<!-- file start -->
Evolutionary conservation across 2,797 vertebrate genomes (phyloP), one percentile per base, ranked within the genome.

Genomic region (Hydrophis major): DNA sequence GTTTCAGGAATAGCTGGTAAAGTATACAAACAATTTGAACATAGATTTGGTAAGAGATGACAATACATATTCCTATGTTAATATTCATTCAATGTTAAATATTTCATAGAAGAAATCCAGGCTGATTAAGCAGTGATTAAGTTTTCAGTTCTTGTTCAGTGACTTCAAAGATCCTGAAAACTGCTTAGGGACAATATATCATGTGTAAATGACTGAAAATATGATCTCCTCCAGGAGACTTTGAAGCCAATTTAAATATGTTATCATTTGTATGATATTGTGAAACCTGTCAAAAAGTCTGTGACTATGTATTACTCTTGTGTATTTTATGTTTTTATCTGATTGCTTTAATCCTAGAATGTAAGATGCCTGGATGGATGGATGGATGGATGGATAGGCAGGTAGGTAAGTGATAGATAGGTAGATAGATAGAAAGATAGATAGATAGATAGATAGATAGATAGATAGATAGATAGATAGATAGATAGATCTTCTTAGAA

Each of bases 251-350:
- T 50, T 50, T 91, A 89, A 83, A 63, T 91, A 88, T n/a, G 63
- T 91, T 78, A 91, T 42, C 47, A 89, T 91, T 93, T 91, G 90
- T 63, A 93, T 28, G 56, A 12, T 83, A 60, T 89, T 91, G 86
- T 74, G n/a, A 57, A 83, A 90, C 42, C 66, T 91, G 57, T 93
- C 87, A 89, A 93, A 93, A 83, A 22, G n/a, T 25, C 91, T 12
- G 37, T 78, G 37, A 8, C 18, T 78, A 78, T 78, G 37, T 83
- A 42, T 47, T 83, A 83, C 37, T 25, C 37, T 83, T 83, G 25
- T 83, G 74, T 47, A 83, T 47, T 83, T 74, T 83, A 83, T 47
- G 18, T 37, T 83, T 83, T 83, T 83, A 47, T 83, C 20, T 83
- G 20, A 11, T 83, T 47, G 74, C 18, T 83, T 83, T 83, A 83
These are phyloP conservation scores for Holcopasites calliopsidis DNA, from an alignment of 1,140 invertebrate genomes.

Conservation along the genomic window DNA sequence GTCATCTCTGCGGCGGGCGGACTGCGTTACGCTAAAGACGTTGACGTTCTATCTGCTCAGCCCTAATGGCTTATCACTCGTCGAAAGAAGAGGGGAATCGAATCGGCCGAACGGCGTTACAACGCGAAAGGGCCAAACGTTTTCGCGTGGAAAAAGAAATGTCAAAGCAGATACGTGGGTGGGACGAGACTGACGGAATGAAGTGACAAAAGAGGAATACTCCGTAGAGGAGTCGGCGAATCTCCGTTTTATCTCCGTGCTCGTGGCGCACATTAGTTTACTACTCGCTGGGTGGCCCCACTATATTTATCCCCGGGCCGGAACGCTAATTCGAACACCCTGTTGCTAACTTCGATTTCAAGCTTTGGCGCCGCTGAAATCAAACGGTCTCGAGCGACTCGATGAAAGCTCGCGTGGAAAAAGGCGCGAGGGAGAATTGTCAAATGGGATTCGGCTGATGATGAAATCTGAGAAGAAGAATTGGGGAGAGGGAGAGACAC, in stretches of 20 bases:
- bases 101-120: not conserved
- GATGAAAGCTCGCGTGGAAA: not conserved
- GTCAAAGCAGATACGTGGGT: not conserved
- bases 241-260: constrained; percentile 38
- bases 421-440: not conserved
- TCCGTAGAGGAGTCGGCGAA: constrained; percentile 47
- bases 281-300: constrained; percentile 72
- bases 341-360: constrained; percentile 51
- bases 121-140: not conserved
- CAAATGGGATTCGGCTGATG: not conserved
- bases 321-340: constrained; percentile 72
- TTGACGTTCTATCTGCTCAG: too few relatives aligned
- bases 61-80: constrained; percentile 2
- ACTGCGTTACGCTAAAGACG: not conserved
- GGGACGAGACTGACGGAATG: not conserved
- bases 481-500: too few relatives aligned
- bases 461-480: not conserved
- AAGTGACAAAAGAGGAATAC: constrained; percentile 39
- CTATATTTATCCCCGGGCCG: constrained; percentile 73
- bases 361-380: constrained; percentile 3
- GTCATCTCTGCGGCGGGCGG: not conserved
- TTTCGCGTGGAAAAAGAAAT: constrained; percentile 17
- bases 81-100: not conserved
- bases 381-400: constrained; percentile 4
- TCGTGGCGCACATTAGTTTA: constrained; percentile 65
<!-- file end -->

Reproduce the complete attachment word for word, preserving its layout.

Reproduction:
Evolutionary conservation across 2,797 vertebrate genomes (phyloP), one percentile per base, ranked within the genome.

Genomic region (Hydrophis major): DNA sequence GTTTCAGGAATAGCTGGTAAAGTATACAAACAATTTGAACATAGATTTGGTAAGAGATGACAATACATATTCCTATGTTAATATTCATTCAATGTTAAATATTTCATAGAAGAAATCCAGGCTGATTAAGCAGTGATTAAGTTTTCAGTTCTTGTTCAGTGACTTCAAAGATCCTGAAAACTGCTTAGGGACAATATATCATGTGTAAATGACTGAAAATATGATCTCCTCCAGGAGACTTTGAAGCCAATTTAAATATGTTATCATTTGTATGATATTGTGAAACCTGTCAAAAAGTCTGTGACTATGTATTACTCTTGTGTATTTTATGTTTTTATCTGATTGCTTTAATCCTAGAATGTAAGATGCCTGGATGGATGGATGGATGGATGGATAGGCAGGTAGGTAAGTGATAGATAGGTAGATAGATAGAAAGATAGATAGATAGATAGATAGATAGATAGATAGATAGATAGATAGATAGATAGATCTTCTTAGAA

Each of bases 251-350:
- T 50, T 50, T 91, A 89, A 83, A 63, T 91, A 88, T n/a, G 63
- T 91, T 78, A 91, T 42, C 47, A 89, T 91, T 93, T 91, G 90
- T 63, A 93, T 28, G 56, A 12, T 83, A 60, T 89, T 91, G 86
- T 74, G n/a, A 57, A 83, A 90, C 42, C 66, T 91, G 57, T 93
- C 87, A 89, A 93, A 93, A 83, A 22, G n/a, T 25, C 91, T 12
- G 37, T 78, G 37, A 8, C 18, T 78, A 78, T 78, G 37, T 83
- A 42, T 47, T 83, A 83, C 37, T 25, C 37, T 83, T 83, G 25
- T 83, G 74, T 47, A 83, T 47, T 83, T 74, T 83, A 83, T 47
- G 18, T 37, T 83, T 83, T 83, T 83, A 47, T 83, C 20, T 83
- G 20, A 11, T 83, T 47, G 74, C 18, T 83, T 83, T 83, A 83
These are phyloP conservation scores for Holcopasites calliopsidis DNA, from an alignment of 1,140 invertebrate genomes.

Conservation along the genomic window DNA sequence GTCATCTCTGCGGCGGGCGGACTGCGTTACGCTAAAGACGTTGACGTTCTATCTGCTCAGCCCTAATGGCTTATCACTCGTCGAAAGAAGAGGGGAATCGAATCGGCCGAACGGCGTTACAACGCGAAAGGGCCAAACGTTTTCGCGTGGAAAAAGAAATGTCAAAGCAGATACGTGGGTGGGACGAGACTGACGGAATGAAGTGACAAAAGAGGAATACTCCGTAGAGGAGTCGGCGAATCTCCGTTTTATCTCCGTGCTCGTGGCGCACATTAGTTTACTACTCGCTGGGTGGCCCCACTATATTTATCCCCGGGCCGGAACGCTAATTCGAACACCCTGTTGCTAACTTCGATTTCAAGCTTTGGCGCCGCTGAAATCAAACGGTCTCGAGCGACTCGATGAAAGCTCGCGTGGAAAAAGGCGCGAGGGAGAATTGTCAAATGGGATTCGGCTGATGATGAAATCTGAGAAGAAGAATTGGGGAGAGGGAGAGACAC, in stretches of 20 bases:
- bases 101-120: not conserved
- GATGAAAGCTCGCGTGGAAA: not conserved
- GTCAAAGCAGATACGTGGGT: not conserved
- bases 241-260: constrained; percentile 38
- bases 421-440: not conserved
- TCCGTAGAGGAGTCGGCGAA: constrained; percentile 47
- bases 281-300: constrained; percentile 72
- bases 341-360: constrained; percentile 51
- bases 121-140: not conserved
- CAAATGGGATTCGGCTGATG: not conserved
- bases 321-340: constrained; percentile 72
- TTGACGTTCTATCTGCTCAG: too few relatives aligned
- bases 61-80: constrained; percentile 2
- ACTGCGTTACGCTAAAGACG: not conserved
- GGGACGAGACTGACGGAATG: not conserved
- bases 481-500: too few relatives aligned
- bases 461-480: not conserved
- AAGTGACAAAAGAGGAATAC: constrained; percentile 39
- CTATATTTATCCCCGGGCCG: constrained; percentile 73
- bases 361-380: constrained; percentile 3
- GTCATCTCTGCGGCGGGCGG: not conserved
- TTTCGCGTGGAAAAAGAAAT: constrained; percentile 17
- bases 81-100: not conserved
- bases 381-400: constrained; percentile 4
- TCGTGGCGCACATTAGTTTA: constrained; percentile 65